The Financial Buyer tends to be associated with a private equity firm. While many private equity firms may niche in an industry, their goal is typically not to grow a company long-term. They aim to make a substantial profit in a 3-5 year range, and then plan ahead to sell their past acquisition.
If I were to give it a sports analogy, they acquire “players,” but consider them individuals. They don’t focus on the overall “team.”
A Strategic Buyer, on the other hand, acquires companies to complement and build upon their own company. True to their name, they buy based on a strategic need that will accelerate the overall growth rate of a variety of entities.
They don’t think “players,” they think “team.”
Rather sharp focus, long-term plans
I enjoy working with Strategic Buyers, because when they come to me, they know specifically what they want. They’ve established an acquisition criteria, with very defined parameters. The attributes I see generally include:
● Capabilities: They want to complement or enhance their current strengths
● Talent: They need more qualified people, such as in sales or operations
● Customers: They may want to acquire the customer base of a competitor or a complementary company
● Geography: They may want to expand to a specific location or region
Strategic Buyers aren’t just investors. They are working in the industry, just like their peers. They are members of associations, like SGIA, GPI, FPA and TLMI.
They rub elbows with other printers and converters not just because they’re looking for deals, but because they’re trying to build and expand on their own knowledge base. They want their industry to succeed.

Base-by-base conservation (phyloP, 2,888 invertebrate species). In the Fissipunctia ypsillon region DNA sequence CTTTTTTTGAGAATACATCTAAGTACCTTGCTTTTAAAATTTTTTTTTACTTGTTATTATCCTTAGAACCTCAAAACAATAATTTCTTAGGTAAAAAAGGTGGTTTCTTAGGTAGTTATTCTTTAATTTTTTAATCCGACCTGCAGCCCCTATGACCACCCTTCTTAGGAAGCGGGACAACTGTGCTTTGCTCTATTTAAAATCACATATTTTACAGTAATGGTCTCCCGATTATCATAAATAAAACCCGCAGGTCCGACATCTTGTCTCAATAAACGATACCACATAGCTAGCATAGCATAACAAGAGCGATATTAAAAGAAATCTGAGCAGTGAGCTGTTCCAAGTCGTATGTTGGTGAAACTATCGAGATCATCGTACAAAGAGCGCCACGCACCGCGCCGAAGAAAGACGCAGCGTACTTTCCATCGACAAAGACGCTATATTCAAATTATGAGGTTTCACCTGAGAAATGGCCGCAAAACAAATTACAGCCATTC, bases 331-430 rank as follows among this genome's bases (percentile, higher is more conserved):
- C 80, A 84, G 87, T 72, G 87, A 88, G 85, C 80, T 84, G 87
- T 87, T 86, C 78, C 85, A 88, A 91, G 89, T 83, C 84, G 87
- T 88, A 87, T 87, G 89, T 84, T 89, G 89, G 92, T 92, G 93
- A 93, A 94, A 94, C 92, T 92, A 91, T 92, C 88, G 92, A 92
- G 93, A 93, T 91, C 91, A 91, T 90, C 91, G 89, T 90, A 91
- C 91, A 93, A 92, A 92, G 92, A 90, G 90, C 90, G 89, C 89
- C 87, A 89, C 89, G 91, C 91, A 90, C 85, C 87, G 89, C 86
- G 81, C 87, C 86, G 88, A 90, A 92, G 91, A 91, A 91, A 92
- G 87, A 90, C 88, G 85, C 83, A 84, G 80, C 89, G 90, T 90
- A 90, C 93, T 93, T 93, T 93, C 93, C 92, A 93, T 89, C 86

Perhaps the biggest difference between a Strategic Buyer and a Financial Buyer is the Strategic knows and interacts with the end buyer. They are literally boots-on-the-ground.
Commitment to culture
One of the elements I like most about a Strategic Buyer is their commitment to leadership and culture. The “team” versus “player” approach means they see an acquisition as holistic in nature. It’s about more than just a balance sheet; they’re attuned to the cultural balance that accompanies any M&A.
Tremendous growth is a number-one priority. Absolutely. But there is also emphasis on the growth of people, intertwined with the overall organization.
I’ve seen countless M&As fail because of poor transitions -- because workforces were not prepared for the seismic shifts that occur when companies merge. Private equity firms know this; they wouldn’t be in the game if they didn’t.
But a Strategic Buyer has much more skin in the game if their cultural merger doesn’t work. There’s a qualitative element to it as well. As an industry man, it’s why I really enjoy working with these entrepreneurs and strategists. If you’re looking to sell, you should plan to as well.
Rock LaManna, the author of L&NW's popular "The Bottom Line" column, empowers label company owners with 35 years of print industry experience. With the LaManna Alliance, you’ll make smart decisions about growth, selling, or succession plans. Let’s talk: Rock@RockLaManna.com